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Update, Elect and Enroll Your Farm In New Commodity Programs

DES MOINES, Iowa – In early August, USDA’s Farm Service Agency will send every landowner and operator a summary of their acreage history; Farm Management Specialist Steven Johnson with Iowa State University says to make sure it doesn’t get thrown away.

Recipients will have a chance to update their base acres or leave them be, and optionally to update yields. It’s part of the new farm bill, which did away with direct and counter-cyclical payments, as well as the ACRE program. Instead, farmers will now choose between the revenue-based ARC program or the Price Loss Coverage program.

The Agricultural Risk Coverage program (ARC) pays when a yield-and-price formula figures out below a guarantee based on prior production, and ARC can be selected at either the county or the individual farm level. PLC will pay farmers when a commodity’s marketing-year-average price falls below a reference price; on corn it’s $3.70/bushel and on soybeans, $8.40/bushel.

The August letter from FSA is just the first of three steps for the new programs, which Johnson says are best thought of as update, elect, and enroll.

“So, in the summer and fall, of 14′, update,” Johnson says. “Retain base acres, reallocate base acres, and/or update yields, using the five-year period 2008 through 2012, if a commodity crop was planted on the farm. Then, late fall likely will be the five-year election that the landowner will be signing and that will be the commitment to that farm for county ARC, farm ARC, or PLC. Then, in early 2015, that will be the actual enrollment of that farm, and enrollment will take place annually.”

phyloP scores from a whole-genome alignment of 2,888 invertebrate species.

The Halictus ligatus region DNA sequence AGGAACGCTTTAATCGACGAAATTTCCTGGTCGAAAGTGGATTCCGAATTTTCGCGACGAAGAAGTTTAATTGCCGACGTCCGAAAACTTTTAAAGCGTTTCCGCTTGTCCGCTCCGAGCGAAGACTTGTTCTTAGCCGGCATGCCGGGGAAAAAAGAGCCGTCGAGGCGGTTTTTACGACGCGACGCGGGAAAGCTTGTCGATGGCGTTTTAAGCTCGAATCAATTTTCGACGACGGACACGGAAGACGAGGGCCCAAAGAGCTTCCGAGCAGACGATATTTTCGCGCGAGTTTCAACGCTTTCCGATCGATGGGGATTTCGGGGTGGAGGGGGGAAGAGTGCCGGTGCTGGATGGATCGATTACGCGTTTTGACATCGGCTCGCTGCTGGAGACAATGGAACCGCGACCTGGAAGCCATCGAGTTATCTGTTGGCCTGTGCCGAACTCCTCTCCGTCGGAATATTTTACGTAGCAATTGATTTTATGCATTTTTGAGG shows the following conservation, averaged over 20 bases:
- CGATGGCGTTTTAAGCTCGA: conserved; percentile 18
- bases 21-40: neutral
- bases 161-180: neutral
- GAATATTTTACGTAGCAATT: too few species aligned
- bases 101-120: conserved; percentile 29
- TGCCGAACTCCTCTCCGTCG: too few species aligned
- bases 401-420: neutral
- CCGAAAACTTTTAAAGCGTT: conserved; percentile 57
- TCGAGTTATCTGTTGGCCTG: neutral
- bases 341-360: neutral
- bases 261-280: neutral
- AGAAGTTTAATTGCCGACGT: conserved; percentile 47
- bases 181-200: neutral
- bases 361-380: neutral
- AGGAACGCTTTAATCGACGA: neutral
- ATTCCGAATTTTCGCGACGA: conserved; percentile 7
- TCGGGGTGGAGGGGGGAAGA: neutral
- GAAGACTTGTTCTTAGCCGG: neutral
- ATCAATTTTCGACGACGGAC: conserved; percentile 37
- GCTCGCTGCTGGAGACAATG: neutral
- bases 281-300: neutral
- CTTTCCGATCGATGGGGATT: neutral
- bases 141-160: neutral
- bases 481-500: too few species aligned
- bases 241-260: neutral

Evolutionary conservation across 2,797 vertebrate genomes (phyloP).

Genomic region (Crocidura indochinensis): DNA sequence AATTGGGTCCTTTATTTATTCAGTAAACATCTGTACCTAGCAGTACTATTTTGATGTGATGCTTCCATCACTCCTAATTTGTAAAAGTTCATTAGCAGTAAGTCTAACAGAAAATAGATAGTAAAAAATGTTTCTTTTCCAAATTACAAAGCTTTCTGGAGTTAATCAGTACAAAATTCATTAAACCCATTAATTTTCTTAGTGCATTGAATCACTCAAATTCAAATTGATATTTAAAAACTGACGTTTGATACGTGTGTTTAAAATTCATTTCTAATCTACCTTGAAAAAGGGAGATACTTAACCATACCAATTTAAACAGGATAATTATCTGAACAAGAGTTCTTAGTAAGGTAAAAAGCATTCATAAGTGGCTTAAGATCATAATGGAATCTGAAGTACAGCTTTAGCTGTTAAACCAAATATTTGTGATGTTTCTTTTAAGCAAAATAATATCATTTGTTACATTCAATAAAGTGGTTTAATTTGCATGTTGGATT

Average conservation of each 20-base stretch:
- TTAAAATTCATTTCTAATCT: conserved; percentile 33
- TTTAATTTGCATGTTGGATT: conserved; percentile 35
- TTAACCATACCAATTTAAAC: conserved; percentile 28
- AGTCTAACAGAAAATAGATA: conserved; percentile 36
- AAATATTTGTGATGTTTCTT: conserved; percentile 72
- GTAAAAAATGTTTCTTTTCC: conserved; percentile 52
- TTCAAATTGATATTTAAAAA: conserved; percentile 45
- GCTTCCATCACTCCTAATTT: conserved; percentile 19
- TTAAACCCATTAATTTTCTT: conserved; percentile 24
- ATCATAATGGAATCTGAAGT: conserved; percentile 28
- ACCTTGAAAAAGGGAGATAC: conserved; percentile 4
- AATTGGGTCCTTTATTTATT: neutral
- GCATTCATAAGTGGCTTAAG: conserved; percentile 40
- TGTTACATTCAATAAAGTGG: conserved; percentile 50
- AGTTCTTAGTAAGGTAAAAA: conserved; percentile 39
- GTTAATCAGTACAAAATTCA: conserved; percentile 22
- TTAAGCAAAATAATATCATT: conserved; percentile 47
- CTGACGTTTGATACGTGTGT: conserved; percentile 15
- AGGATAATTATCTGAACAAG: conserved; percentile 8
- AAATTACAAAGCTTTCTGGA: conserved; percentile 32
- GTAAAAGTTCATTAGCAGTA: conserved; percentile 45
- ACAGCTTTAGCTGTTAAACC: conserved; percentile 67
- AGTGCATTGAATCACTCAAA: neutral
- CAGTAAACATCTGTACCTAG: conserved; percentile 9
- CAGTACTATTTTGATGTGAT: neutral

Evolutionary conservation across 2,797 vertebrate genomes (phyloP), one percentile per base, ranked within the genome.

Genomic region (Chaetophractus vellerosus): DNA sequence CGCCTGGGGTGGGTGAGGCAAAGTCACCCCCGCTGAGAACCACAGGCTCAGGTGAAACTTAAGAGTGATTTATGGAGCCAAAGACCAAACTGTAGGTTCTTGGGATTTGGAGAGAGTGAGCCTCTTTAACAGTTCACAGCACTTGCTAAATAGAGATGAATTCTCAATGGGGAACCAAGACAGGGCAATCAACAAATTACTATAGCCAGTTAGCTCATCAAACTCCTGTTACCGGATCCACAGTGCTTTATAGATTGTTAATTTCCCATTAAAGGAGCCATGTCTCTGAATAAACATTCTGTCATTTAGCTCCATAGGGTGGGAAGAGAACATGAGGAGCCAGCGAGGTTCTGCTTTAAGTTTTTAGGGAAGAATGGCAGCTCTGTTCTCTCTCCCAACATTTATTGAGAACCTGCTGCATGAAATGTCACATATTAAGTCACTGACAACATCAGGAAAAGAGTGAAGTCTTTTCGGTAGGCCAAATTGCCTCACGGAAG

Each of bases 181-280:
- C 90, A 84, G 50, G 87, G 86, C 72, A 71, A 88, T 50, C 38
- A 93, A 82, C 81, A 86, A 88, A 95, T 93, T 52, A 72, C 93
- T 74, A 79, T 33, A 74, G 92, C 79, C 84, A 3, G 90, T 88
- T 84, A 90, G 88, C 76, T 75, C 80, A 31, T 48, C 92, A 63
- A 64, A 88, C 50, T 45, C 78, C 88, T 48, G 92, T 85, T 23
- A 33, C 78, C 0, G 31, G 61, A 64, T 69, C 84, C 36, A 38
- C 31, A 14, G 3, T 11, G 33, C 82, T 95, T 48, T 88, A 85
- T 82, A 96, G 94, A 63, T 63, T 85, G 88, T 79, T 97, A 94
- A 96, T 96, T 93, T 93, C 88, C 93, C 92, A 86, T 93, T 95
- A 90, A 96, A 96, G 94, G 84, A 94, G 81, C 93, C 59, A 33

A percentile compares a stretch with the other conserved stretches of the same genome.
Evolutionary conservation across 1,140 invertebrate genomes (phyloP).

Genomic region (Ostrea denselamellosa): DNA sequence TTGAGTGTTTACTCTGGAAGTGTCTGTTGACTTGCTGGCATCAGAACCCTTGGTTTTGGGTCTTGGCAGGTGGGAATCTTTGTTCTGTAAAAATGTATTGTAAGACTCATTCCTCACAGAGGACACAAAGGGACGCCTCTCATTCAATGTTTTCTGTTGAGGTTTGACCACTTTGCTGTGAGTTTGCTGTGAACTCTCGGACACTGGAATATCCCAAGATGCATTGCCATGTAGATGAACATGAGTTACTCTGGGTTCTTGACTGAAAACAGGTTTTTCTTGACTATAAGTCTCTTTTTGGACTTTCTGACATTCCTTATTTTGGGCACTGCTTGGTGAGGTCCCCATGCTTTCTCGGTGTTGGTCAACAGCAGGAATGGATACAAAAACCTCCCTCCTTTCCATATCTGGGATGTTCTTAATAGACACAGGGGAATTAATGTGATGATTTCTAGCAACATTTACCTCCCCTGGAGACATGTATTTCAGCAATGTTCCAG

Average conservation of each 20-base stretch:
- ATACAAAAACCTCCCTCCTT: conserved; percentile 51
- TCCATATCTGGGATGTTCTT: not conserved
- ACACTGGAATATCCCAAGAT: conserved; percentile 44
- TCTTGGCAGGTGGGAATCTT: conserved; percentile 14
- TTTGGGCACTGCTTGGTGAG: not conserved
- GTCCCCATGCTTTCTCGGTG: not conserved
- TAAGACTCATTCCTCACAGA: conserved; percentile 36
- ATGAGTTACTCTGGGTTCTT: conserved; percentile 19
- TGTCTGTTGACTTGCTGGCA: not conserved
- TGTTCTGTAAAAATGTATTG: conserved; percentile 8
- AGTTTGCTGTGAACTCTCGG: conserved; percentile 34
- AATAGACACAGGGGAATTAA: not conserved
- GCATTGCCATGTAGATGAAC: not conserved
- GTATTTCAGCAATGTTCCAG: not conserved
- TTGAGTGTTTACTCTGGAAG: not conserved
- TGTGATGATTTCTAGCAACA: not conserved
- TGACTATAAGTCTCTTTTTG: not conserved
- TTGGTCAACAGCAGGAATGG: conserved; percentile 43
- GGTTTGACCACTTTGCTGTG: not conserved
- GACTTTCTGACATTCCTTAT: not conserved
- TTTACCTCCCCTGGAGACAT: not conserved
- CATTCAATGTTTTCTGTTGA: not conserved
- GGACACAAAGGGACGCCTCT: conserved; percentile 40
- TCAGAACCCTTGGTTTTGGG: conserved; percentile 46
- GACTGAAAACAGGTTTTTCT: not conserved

ARC and PLC are both fairly complex, and the decision farmers make this year will be effective for five years, which is atypical for a commodity program. Johnson says this marketing year, the forecast for average year cash prices means the PLC program is unlikely to make a payment for this year, even with a bumper crop.

“However,” he says, “we would likely trigger an ARC payment, especially at the county, and likely a farm-level ARC [payment] with a cash corn price of $4.00/bushel. Because ARC uses revenue; yield times price, it will generally be easier to trigger an ARC payment.”

To help demystify the process, ISU will hold a series of meetings across central Iowa to discuss the FSA materials coming in the mail, with the second meeting today in Boone. A list of the meetings is reproduced below.

Monday, July 28 – Oskaloosa
Tuesday, July 29 – Boone
Wednesday, July 30 – Altoona
Thursday, July 31 – Nevada and Grinnell
Friday, Aug. 1 – Knoxville
Monday, Aug. 4 – Adel
Tuesday, Aug. 5 – Newton
Wednesday, Aug. 6 – Indianola

To hear more about FSA’s rollout of new commodity programs, click here.